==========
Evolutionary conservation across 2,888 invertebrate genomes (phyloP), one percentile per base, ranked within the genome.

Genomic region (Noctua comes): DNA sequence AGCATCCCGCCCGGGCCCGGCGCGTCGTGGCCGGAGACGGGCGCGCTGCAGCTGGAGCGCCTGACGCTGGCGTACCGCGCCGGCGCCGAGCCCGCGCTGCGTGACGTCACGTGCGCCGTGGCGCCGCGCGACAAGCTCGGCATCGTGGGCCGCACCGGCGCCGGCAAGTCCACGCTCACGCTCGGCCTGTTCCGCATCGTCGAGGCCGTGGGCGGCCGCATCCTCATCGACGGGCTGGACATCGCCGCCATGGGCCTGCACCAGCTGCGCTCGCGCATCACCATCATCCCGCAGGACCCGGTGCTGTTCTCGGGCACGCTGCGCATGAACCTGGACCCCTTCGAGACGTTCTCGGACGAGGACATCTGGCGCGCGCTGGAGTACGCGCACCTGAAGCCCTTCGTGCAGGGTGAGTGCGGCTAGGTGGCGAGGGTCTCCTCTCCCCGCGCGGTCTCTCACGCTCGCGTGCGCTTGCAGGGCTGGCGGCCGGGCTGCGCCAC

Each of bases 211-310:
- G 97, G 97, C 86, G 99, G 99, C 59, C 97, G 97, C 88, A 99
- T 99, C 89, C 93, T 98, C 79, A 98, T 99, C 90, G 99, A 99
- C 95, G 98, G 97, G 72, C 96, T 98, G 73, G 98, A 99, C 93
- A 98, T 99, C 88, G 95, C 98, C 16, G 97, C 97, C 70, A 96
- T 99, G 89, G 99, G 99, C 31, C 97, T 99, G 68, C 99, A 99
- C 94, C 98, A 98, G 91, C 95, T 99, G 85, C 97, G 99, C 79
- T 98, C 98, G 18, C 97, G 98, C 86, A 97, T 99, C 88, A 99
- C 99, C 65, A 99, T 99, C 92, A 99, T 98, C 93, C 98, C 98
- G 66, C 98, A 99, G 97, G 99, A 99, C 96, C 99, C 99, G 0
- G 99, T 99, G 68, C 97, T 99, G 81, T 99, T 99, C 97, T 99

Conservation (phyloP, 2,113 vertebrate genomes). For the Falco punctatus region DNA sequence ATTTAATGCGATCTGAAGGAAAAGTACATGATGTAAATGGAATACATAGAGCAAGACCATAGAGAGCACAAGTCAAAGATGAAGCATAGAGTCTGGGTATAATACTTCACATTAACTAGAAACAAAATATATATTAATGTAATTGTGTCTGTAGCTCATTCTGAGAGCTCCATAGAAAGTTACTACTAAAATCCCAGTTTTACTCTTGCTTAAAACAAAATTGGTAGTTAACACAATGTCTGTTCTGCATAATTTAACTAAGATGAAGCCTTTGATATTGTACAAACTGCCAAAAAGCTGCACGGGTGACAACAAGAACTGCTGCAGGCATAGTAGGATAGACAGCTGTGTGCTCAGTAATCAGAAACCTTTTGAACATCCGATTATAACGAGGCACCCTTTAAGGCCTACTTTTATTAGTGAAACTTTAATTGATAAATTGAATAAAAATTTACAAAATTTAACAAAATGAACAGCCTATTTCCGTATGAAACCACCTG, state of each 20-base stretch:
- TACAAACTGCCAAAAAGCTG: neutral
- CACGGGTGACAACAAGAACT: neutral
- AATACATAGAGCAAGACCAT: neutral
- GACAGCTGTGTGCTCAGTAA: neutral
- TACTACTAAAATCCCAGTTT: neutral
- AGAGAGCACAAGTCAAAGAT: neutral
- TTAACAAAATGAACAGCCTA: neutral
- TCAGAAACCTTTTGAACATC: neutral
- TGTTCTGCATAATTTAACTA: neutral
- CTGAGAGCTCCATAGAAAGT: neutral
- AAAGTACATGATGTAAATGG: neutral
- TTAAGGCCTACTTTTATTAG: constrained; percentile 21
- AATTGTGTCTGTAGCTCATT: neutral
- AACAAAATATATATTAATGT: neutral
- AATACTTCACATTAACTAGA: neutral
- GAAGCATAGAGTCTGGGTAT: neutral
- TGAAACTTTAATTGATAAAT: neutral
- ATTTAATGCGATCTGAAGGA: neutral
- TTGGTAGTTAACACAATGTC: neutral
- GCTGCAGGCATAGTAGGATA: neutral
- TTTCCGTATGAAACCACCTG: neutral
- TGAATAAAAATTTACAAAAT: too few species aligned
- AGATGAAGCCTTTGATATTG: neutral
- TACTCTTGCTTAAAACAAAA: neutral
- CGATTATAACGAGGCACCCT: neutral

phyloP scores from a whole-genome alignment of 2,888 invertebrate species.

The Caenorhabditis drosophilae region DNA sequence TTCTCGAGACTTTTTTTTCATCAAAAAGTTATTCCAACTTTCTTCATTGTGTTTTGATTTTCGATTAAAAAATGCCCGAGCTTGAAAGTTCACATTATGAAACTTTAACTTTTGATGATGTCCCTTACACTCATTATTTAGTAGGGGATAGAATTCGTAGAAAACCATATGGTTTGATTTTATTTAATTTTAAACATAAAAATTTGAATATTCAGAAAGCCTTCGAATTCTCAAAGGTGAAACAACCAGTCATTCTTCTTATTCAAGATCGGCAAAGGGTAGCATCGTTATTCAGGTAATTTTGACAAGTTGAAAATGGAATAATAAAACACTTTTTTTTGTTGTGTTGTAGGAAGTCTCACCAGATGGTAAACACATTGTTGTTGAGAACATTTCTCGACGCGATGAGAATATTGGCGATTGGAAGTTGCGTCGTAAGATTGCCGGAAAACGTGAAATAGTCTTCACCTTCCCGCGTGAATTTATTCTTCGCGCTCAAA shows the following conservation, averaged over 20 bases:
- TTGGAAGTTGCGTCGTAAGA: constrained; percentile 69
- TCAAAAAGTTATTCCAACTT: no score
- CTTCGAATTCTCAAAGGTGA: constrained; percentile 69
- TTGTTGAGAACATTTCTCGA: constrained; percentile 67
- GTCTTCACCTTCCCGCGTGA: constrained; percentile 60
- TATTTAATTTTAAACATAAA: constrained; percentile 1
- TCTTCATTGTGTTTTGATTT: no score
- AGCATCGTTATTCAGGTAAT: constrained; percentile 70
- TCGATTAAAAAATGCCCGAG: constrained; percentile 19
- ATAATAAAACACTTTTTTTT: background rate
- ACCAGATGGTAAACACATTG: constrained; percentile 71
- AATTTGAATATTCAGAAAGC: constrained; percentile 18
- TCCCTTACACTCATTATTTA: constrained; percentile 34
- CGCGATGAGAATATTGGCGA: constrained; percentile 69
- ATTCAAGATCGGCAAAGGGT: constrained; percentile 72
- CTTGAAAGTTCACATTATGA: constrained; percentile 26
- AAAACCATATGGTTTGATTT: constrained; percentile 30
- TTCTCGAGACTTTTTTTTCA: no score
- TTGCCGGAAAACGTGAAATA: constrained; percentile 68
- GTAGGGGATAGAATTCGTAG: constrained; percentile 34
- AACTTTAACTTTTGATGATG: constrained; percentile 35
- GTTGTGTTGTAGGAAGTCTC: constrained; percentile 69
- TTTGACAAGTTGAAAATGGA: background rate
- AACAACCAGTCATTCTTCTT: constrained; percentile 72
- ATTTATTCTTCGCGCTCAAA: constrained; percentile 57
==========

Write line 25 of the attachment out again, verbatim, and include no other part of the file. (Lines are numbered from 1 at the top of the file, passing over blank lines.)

- AAAGTACATGATGTAAATGG: neutral